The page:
Edinburgh -- Etienne Wenger

Etienne Wenger is a social learning theorist who cut his teeth at the Institute for Research on Learning. He is best known for popularizing the concept of communities of practice. His presentation spoke to me deeply.

Communities of practice are not new. The earliest version may have been cavemen sitting around a fire talking about the best way to hunt bears. That’s the way “communities” work: practitioners in a field or practice come together to share, nurture, and validate tricks of the trade. Apprentices have always done this. Sometimes we mistakenly thought most of the learning was going on between master and apprentice. In fact, most apprentices probably learn more from one another.

Question: What does a flower know about being a flower? And what does a computer know about being a flower? Stumped? That’s because neither flowers nor computers are members of the human community, and it’s community that harbors knowledge.

A friend of Etienne is a wine professional. Describing a wine, the friend said it was “purple in the nose.” This meant absolutely nothing to Etienne, because he is not a member of the wine-tasting community.

Now imagine the wine-tasting friend is with his fellow wine tasters. He discerns a new element in the wine which he describes as a convergence of fire and gravity. If others in the group buy in, the fire & gravity meme is legitimized. Here we have the two primary aspects of any community: participation and reification.

By the way, the concept of community is value-neutral. The word community has a warm and fuzzy feel to it, but we’re talking about groups that can impede progress, engage in group think, or neglect their responsibilities to the larger organization. I recall being shut out of a community of instructional designers because I was perceived as a business man, not a designer.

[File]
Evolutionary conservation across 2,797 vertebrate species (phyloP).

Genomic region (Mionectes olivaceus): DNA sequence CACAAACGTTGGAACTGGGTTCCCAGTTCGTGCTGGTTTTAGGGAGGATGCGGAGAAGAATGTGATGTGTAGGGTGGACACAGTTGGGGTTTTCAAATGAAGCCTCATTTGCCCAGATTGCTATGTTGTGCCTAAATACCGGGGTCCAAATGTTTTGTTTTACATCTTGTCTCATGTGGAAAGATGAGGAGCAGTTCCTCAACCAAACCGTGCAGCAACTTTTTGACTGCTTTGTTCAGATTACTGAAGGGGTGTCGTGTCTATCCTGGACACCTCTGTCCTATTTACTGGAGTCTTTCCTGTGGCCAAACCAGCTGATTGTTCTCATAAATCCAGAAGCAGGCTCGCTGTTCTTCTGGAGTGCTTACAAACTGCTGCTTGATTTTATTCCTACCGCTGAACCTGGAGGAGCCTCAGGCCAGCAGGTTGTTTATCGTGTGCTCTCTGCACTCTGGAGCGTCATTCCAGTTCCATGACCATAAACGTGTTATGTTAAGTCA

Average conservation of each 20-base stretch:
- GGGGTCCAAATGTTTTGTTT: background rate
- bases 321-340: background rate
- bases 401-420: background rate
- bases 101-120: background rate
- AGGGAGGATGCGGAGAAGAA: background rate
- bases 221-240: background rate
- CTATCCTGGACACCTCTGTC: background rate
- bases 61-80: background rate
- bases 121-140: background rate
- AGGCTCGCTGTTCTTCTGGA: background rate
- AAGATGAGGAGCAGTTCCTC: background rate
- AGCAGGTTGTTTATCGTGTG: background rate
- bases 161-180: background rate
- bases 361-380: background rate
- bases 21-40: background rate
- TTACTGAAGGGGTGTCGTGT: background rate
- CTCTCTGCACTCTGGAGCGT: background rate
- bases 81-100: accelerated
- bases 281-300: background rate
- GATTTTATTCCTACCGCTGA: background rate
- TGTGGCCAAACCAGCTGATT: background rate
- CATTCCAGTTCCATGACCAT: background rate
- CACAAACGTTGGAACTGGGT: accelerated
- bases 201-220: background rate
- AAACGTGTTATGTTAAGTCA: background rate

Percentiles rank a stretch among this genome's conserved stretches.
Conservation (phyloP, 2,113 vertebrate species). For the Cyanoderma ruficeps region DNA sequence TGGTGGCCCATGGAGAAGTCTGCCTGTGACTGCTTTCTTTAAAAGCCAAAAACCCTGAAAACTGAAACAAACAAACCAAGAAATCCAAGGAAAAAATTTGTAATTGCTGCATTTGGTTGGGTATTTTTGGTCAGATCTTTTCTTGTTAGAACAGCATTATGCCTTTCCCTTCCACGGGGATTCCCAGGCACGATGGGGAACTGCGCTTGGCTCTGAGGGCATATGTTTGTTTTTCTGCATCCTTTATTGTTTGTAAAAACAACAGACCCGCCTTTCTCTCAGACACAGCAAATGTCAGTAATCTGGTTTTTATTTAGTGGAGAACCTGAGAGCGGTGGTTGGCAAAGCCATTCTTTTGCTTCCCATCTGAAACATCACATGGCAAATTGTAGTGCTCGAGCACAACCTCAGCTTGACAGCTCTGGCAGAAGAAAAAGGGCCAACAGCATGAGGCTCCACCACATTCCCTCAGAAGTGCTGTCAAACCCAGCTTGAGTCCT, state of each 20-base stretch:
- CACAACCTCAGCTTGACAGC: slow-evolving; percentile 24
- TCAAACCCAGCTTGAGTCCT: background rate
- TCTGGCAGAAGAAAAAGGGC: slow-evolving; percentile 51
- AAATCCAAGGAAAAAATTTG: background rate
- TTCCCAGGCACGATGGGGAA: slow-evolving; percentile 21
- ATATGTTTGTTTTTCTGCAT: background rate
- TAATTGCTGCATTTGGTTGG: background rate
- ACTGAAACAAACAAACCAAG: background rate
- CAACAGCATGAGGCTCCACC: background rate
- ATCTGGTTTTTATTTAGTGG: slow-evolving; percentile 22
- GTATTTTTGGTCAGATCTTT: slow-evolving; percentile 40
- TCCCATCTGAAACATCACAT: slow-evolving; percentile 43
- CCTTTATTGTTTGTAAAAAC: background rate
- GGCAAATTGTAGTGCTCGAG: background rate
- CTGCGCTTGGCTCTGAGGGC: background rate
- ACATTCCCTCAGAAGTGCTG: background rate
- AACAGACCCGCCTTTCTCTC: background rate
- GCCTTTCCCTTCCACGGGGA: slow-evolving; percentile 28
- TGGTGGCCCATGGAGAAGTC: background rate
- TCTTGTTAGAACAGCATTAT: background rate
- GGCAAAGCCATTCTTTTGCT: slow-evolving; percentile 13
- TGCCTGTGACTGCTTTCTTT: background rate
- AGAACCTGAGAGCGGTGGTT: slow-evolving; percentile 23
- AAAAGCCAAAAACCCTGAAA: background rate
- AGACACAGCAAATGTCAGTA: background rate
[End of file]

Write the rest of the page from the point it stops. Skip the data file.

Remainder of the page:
Now let’s think about how eLearning might be a transformative force. Learning in a community involves answering four questions:

• Identity: Who are we becoming?
• Meaning: What is our experience?
• Practice: What are we doing?
• Community: Where do we belong?

Learning by sharing knowledge in a community leads to what Etienne calls the “horizontalization” of learning. In school or workshops, the learning relationship is vertical: there’s a provider on top and a recipient. In a horizontal community, peers learn from one another.

First generation knowledge management failed because it was top down. (Identify the critical knowledge and stuff it in a content management system. Nobody took ownership because no community embodied the knowledge. Now that we appreciate that knowledge lives in communities, we can facilitate KM by nurturing their development. Etienne quotes Pasteur, saying “Chance favors those who are prepared.”

Etienne suggests scrapping our industrial model of training and the notions that go with it. Learning will become an internal part of live itself. Teaching will fade in importance. Progress along a trajectory of development will replace skills training.

The three aspects of social learning are the Domain, the Practice, and the Community. What, how, and who.

Related links: What is Knowledge, Building Community, and Informal Learning.

Googling out these references to past entries here, I found that I'd already recorded many of the concepts Etienne presented in Edinburgh. No matter. It took an hour of live presentation for them to take hold in a transformative way.

Posted by Jay Cross at February 21, 2004 12:56 PM | TrackBack

Yes true, old as world :)

Posted by: Big Naturals at July 9, 2004 03:12 PM

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